My sense when I look at what young voters tell pollsters is that they assume that everything is going to be just fine if things roll along pretty much as they are. They have grown up in an era, lasting nearly 25 years now, when we've had low inflation coupled with economic growth 95 percent of the time. They may grouse about gas prices or paying off college loans, but they're able to get jobs that mostly pay pretty well and often are more interesting and less backbreaking than the vaunted factory jobs of the past. They have grown up in an era when personal choices that were stigmatized as immoral not so long ago are accepted and even respected. You can live with your girlfriend or boyfriend before you get married; you can be gay: Nobody is going to give you a very hard time. In fact, young people are delaying childbearing until marriage more than they used to and seem to be divorcing somewhat less often. We're learning as a country to balance freedom with responsibility.
Iraq exception. The one issue on which young people seem dissatisfied with things as they are is the military conflict in Iraq-that would be with the exception of most of the young people who have served there and who are re-enlisting at higher than projected rates. The attitude of those without military ties seems to be: If we just get out of Iraq, if we just get rid of George Bush, then everything will be all right. We won't see suicide bombers and IEDs on our television screens; we won't see mass demonstrations by Europeans and Muslims against us; we won't have all this controversy and bitterness in our partisan politics.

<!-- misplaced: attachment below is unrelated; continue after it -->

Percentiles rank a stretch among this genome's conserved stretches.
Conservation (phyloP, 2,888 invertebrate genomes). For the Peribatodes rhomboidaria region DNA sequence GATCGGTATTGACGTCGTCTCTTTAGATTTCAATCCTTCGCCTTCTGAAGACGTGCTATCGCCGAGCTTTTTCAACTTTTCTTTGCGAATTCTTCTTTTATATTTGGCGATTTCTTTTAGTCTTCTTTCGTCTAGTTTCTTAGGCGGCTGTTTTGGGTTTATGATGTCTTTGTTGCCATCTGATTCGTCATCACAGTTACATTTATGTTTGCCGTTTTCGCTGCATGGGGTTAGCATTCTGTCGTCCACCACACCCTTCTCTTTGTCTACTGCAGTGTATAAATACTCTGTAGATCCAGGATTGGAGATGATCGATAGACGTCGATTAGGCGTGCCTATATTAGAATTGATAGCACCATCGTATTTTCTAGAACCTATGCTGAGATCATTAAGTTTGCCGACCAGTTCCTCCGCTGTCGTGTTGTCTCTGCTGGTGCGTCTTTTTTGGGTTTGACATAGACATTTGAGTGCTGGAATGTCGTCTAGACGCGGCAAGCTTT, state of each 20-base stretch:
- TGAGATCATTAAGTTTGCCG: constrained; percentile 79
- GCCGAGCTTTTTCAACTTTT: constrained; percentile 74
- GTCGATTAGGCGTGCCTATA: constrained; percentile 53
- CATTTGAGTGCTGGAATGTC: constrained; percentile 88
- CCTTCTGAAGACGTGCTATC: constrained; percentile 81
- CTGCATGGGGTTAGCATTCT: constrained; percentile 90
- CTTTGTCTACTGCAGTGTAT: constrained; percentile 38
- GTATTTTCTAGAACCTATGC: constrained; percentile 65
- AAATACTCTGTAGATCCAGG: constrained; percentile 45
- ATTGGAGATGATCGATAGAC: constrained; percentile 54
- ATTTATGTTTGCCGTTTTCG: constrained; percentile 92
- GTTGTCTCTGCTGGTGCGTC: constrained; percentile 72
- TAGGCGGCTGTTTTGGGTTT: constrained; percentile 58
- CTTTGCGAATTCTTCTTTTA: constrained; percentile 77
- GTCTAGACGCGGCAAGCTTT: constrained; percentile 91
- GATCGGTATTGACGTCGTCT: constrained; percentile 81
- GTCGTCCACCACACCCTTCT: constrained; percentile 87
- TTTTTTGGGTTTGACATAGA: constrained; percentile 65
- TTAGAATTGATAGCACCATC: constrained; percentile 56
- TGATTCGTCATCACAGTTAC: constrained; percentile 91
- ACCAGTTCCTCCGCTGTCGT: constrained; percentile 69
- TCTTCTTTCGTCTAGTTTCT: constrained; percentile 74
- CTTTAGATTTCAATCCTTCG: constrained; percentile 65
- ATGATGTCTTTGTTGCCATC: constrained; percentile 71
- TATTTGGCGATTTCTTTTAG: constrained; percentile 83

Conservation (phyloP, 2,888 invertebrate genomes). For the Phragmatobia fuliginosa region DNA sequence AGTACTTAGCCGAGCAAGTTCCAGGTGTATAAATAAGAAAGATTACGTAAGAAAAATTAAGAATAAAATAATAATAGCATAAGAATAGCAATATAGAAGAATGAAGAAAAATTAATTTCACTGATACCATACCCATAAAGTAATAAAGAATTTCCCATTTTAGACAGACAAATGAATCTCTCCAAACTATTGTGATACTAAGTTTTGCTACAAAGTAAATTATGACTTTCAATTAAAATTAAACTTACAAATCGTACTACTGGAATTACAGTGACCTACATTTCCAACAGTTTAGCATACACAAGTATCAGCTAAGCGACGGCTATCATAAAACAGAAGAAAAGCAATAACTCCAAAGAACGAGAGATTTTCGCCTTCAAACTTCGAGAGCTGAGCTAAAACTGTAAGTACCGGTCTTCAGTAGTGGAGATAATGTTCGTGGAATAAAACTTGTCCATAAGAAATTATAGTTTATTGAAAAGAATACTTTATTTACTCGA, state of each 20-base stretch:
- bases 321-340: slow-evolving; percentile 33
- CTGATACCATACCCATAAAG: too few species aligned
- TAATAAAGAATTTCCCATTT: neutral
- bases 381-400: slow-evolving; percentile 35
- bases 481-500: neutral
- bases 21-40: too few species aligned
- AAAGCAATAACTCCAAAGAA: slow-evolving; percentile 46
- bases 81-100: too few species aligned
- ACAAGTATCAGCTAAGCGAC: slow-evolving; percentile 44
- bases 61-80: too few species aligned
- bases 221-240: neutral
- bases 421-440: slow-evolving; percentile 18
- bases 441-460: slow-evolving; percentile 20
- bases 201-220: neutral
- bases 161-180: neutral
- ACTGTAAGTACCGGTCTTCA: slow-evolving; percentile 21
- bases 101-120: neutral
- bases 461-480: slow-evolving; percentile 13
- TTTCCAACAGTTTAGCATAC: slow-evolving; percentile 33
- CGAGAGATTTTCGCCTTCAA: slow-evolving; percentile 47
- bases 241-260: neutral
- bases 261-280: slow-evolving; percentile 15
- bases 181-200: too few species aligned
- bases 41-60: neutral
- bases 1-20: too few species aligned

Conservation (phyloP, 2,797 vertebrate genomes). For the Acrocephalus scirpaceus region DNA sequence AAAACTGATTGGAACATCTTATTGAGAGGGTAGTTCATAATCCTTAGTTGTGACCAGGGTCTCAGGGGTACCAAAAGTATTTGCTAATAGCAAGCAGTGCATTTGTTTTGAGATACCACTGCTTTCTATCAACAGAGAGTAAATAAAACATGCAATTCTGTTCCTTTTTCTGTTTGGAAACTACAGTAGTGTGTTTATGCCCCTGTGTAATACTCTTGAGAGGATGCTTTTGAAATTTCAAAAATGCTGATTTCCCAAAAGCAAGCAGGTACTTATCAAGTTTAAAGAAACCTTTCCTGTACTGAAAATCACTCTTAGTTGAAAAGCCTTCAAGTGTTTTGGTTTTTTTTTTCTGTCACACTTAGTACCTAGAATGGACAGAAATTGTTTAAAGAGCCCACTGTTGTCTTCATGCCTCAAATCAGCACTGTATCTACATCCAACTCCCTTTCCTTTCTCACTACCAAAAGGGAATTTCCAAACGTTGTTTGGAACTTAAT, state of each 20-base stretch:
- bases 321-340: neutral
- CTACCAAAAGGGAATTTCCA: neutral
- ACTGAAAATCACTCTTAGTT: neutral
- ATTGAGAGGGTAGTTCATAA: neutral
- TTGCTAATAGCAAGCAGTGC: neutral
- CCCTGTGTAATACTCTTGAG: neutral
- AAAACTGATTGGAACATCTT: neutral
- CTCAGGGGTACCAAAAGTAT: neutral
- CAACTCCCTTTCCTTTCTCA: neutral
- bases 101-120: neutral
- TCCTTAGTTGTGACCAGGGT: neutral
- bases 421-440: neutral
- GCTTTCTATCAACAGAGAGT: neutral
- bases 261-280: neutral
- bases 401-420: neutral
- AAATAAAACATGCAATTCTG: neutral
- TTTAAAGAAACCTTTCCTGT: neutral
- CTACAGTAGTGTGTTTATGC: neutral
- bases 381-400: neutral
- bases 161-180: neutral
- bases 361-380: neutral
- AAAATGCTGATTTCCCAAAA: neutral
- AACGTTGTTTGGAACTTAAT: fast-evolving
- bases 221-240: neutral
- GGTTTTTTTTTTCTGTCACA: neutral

As a relatively young voter myself, I should add that to this most of us have, at one point or another, been exhorted to "be active"--to involve yourself in a cause, to get out there and "make a difference."
Unfortunately, there aren't all that many causes out there. I stumbled onto abortion--my cause, so to speak--young, but also almost entirely by chance; that doesn't happen for most young people.
And that, I think, is where Iraq comes into play, because young voters have been raised on the "history" of Vietnam: a wholly evil, unjust conflict, which heroic students and young people across the nation rose up against and put to an end...and then, they lived happily ever after.
In short--an overly simplistic, fairy tale-like rendering of one of the last great "causes."
Far too many young people, I think, have slipped Iraq into that pseudo-Vietnam mold. At last, they have a "cause"--and one for which they don't have to do any more work than vote Democrat...which popular culture would incline most of them to do at any rate.
And once they're out of the voting booth, they can go back to their bread and circuses.